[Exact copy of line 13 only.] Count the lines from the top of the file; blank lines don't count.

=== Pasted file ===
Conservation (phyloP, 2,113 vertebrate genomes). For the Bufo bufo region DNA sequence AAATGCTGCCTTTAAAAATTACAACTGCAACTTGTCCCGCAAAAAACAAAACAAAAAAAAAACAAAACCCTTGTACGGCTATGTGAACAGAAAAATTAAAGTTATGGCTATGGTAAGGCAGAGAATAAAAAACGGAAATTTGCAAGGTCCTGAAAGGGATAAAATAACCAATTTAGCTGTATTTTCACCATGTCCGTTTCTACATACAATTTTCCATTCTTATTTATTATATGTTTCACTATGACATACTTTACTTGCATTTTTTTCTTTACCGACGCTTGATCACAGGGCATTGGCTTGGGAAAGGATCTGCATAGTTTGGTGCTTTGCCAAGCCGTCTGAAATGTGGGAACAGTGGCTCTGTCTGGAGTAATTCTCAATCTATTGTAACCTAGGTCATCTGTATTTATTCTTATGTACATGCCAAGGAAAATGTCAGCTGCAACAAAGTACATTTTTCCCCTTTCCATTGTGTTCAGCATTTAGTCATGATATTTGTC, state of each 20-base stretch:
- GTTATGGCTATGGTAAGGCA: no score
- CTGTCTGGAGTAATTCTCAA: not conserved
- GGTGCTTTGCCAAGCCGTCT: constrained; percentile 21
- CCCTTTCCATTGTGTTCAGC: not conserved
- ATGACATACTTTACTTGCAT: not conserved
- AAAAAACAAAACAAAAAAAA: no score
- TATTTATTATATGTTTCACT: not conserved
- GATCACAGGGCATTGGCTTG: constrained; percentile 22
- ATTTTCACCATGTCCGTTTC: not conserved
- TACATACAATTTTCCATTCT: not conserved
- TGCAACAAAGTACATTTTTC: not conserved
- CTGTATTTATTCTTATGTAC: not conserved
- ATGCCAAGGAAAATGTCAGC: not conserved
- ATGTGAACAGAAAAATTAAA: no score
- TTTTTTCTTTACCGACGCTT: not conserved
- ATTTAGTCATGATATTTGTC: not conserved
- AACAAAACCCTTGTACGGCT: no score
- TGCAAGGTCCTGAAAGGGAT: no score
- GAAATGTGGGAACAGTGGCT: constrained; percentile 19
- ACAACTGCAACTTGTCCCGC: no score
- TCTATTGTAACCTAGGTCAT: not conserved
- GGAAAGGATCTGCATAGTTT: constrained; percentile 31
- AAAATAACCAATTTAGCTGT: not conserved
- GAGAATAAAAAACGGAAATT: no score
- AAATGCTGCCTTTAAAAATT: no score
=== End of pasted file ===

- CTGTATTTATTCTTATGTAC: not conserved